Children’s use and understanding of the World Wide Web. This project is funded by NCR under their University Grants and Award Programme (UGAP) and consists of a series of extensive interviews with children designed to assess their use and understanding of the Web and whether usage enhances children’s understanding of their economic and commercial world.

Giving (in collaboration with Adrian Sargeant, Henley Management College). Personal gift-giving as a social and as an economic transaction. Social rules determining what may or must be given to whom, when. Giving to charity, and the ways in which charities market themselves.

The psychology of poverty. This project is examining whether poverty is only an economic phenomenon, or whether it also has distinct psychological components. On the basis of previous work, we argue that people respond in different ways to the same economic challenges, and that poverty cannot be understood without taking these into account; our research aim is to fill out this currently bare claim, using detailed qualitative analysis of interviews with various groups of poor people. Financial support has come from the University of Exeter.
Illustrative paper available on-line:  Stephen Lea & Adam Bulewski (2000), Secondary gains from homelessness: The view from on and off the streets [download in Word format].

Attitudes toward advertising to children in Sweden and Britain. This project will investigate, using questionnaire and focus group methodology, different attitudes toward advertising to children in the two cultures. Funding has been obtained from the Advertising Association.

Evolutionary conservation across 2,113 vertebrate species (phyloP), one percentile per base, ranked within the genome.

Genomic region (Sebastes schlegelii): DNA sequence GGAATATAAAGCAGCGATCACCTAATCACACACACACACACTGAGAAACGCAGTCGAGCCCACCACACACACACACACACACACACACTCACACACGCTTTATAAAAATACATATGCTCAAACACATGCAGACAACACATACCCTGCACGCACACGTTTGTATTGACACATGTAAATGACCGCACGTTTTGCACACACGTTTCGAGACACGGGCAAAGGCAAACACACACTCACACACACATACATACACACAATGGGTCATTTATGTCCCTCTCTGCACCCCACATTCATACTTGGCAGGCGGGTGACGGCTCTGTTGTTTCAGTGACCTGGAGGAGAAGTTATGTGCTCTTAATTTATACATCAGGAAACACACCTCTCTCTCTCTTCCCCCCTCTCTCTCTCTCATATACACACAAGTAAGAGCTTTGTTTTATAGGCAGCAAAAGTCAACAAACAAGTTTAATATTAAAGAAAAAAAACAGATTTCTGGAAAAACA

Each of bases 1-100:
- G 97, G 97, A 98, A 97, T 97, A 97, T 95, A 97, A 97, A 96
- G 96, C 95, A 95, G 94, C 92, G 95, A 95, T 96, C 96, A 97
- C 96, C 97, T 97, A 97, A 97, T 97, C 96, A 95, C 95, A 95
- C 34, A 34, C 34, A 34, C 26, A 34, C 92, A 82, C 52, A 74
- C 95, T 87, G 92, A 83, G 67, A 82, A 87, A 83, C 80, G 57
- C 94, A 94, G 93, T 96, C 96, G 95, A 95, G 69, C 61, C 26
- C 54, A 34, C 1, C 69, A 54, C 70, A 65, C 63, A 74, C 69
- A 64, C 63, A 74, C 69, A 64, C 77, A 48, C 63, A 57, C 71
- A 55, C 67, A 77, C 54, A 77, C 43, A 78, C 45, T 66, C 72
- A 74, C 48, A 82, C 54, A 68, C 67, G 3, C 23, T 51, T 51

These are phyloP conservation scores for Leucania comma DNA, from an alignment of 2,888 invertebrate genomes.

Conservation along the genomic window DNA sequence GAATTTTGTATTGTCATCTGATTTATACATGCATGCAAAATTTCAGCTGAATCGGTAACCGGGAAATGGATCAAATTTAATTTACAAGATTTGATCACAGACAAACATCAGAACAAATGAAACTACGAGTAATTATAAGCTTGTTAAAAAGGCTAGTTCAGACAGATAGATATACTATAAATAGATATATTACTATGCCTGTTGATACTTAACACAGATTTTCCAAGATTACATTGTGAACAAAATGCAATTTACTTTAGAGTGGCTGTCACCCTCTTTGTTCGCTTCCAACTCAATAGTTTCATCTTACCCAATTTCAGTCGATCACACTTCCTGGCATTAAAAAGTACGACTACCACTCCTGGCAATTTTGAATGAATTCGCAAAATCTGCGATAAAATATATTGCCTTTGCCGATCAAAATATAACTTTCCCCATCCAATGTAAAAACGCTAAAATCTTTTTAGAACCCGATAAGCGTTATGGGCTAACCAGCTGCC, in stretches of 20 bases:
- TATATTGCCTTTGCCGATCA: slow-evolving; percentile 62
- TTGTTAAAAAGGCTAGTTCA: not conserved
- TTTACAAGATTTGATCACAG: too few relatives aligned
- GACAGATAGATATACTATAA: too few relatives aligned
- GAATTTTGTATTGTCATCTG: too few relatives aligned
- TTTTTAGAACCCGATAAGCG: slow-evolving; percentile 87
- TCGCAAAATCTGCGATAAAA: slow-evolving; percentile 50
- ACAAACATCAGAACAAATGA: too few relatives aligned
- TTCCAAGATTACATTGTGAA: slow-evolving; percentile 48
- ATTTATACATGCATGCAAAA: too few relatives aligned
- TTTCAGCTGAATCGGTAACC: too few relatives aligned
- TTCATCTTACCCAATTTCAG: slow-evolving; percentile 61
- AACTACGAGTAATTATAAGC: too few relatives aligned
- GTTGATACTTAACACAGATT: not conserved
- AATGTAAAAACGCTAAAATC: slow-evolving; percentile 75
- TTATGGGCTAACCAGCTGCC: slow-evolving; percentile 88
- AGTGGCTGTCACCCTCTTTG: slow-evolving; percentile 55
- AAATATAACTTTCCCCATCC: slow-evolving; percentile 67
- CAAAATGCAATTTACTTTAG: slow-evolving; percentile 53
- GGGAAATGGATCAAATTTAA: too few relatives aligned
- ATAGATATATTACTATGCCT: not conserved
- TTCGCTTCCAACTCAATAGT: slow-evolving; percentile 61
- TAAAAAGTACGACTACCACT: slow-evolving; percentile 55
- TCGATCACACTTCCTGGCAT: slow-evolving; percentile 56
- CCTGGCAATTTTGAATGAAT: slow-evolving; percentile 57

Uses and gratifications in shopping. Research on the different needs and satisfactions obtained from the experience called ‘shopping’ is the focus of this research programme.

Markets for natural commodities. (in collaboration with Dr Geoff Syme and Mike Young of the Commonwealth Scientific and Industrial Research Organization, Australia). This project looks at the psychological impacts and implications of the developing markets for natural commodities such as the right to extract water from rivers. Supported by the Land and Water Resources Research and Development Corporation, Australia.

Back to top | Introduction | Membership of the group | Links with other universities and research organisations | Research projects


Stephen Lea
University of Exeter
School of Psychology
Washington Singer Laboratories
Exeter EX4 4QG
United Kingdom
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Fax +44 1392 264623